It is widely acknowledged that “data is the new oil”. Ever since Gartner analyst Doug Laney defined big data as three dimensional (volume, velocity and variety) organisations of all stripes have been trying to understand how to manage and generate insights from their own pool of “oil”. Law firms are no different.
Data held by law firms is often fragmented and complex, coming as it does from public sources such as courts and regulators as well as their own internal processes for timekeeping, billing, matter management and the like.
Other professions, such as medicine or consumer marketing, have years of experience integrating data analytics into their businesses and using analytics to provide competitive advantage. When it comes to law firms and in-house legal departments, however, data-driven decision making is relatively new and uncharted territory.
Improving the management of legal data can often shine a light on inefficiencies within legal firms (e.g. a utilisation report might illustrate a shortage of billable tasks being completed each day) and can also showcase opportunities to save money within the firm, as well as providing valuable forecasting information. Ultimately, it’s the same data presented through a different lens.
You understand that you have data but how best to leverage it and reap the rewards?
The data-driven law firm links the practice of law with the effective use of data (irrespective of source) to measure performance, overcome inefficiency and improve profitability. These outcomes are typically driven by the development of a “legal analytics stack” covering analytics in Research, Judicial, Practice Management, Matters, E-Discovery, Compliance, Contracts, Document Automation, Risks and Tax (LexisNexis Nov 2019). But regardless of where you develop your analytics capabilities ultimately using data in the right way can lead to improved litigation outcomes, better client experiences, improved pricing strategies (particularly in current market conditions) and margin improvement through the use of automation tools that improve billable resource utilisation.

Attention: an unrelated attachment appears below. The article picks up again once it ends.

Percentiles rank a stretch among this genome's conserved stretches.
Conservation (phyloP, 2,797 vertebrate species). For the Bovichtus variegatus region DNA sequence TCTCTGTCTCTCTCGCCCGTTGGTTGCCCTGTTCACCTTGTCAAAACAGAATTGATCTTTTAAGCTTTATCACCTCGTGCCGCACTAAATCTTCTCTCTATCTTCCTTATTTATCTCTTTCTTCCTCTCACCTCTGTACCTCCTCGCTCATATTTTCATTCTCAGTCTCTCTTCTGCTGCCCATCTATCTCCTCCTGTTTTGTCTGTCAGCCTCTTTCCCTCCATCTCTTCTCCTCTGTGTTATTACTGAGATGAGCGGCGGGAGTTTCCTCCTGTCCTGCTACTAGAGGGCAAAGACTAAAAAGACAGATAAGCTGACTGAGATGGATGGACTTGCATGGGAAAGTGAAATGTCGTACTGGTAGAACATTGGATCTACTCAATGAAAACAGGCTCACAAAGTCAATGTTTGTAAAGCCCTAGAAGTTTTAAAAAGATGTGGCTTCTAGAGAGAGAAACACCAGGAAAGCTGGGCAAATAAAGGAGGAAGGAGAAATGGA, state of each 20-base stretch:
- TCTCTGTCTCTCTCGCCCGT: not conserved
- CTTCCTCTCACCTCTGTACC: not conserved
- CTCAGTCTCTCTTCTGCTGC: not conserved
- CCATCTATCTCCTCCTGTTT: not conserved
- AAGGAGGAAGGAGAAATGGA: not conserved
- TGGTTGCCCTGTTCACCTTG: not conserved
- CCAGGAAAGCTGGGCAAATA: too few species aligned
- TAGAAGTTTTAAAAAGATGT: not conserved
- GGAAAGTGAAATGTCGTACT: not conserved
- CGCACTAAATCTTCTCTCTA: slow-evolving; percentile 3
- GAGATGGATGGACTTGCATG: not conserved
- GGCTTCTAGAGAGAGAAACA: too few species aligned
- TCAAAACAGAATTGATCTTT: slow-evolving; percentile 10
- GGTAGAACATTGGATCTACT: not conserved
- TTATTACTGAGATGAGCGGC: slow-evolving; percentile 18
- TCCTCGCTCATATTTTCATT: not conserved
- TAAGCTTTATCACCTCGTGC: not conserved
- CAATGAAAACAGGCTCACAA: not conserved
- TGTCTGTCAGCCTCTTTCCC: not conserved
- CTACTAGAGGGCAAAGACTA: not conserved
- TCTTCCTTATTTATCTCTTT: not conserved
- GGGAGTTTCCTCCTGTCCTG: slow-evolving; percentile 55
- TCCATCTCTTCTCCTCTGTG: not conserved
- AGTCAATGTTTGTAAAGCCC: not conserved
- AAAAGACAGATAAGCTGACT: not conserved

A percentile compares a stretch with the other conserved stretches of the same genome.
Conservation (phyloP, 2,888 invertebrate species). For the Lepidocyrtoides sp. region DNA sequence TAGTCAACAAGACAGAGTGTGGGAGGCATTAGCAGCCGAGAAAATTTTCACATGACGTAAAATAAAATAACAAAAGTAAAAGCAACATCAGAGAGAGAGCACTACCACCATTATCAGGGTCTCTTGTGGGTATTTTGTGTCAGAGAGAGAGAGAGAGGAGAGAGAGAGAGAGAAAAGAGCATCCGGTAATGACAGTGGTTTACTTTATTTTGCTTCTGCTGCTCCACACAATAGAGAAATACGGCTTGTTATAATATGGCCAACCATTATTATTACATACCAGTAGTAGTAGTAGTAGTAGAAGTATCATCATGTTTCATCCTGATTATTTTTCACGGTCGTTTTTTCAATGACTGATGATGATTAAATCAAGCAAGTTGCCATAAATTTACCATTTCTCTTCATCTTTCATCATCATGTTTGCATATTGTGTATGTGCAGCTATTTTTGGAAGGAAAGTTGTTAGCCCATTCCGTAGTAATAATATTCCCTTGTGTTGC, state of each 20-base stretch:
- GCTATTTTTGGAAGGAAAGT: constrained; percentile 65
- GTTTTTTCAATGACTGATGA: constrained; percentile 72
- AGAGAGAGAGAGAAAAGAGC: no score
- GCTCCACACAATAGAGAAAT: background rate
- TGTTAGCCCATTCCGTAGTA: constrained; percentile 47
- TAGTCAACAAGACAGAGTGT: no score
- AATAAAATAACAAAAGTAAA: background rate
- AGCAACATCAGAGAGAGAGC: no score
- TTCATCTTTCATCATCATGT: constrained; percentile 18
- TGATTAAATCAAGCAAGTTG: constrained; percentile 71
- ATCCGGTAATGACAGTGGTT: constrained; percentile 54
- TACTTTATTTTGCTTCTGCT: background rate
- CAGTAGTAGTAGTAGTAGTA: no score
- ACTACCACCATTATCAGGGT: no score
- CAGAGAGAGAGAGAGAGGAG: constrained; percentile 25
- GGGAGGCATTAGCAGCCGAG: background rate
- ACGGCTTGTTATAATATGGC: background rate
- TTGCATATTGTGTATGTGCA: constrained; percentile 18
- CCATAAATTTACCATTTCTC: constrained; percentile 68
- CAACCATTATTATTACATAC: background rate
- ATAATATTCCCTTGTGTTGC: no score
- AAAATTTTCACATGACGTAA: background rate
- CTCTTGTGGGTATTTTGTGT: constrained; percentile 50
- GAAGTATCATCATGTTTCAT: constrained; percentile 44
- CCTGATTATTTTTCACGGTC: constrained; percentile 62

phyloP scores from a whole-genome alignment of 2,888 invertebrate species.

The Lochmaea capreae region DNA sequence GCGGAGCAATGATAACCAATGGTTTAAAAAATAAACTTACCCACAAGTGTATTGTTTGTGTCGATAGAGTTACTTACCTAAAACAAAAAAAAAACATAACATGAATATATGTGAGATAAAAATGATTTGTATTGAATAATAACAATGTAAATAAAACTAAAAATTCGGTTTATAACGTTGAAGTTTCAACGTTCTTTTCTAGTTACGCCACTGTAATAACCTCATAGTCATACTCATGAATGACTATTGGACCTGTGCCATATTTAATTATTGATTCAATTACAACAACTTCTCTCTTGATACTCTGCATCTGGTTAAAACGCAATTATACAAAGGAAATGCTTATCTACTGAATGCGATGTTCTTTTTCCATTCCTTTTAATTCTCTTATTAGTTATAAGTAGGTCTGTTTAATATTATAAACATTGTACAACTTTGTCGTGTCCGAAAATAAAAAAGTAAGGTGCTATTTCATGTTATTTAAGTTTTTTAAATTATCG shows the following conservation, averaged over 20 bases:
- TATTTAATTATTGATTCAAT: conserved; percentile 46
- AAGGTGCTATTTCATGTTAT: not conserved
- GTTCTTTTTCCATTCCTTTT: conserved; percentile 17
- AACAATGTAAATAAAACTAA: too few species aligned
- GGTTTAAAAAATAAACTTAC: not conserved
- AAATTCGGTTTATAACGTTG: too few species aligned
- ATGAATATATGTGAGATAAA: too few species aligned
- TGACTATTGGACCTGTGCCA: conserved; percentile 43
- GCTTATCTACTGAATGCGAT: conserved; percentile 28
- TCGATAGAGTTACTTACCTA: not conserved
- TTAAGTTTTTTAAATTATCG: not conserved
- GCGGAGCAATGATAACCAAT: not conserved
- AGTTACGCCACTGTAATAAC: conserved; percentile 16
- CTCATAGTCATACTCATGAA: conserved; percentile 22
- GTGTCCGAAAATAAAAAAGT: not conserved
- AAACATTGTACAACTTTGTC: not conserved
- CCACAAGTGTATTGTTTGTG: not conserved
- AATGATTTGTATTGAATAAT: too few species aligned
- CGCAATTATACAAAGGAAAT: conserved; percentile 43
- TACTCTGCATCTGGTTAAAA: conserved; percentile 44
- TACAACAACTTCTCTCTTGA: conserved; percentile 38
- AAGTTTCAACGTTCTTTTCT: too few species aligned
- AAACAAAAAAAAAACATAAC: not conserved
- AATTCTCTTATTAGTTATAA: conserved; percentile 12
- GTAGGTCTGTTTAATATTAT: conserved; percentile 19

So how do you get the point where you are realising these benefits? You understand that you have data but how best to leverage it and reap the rewards?
It’s not rocket science – put simply you need to create a strong data foundation and then utilise this in whatever use cases support your firm’s strategic intent. What do we mean by a strong data foundation?
We have seen on several occasions that most data management initiatives are run under the auspices of transformation programmes (HR, Finance, Sales). This is typically putting the cart before the horse – data initiatives should be initiated ideally under the sponsorship of a CDO or COO or even better the CEO. You need high level sponsorship to marshall the necessary resources and effort needed to create a sustainable foundation.
A large proportion of legal data is held in the solutions that are used throughout a law firm: case management and document management systems, e-billing solutions, risk registers, law firm reports, and emails. Data is being created in other pockets too, with the explosion in the use of legal technology software or legacy productivity systems. With the plethora of data that exists there needs to be assigned ownership for decision making and governance process adherence.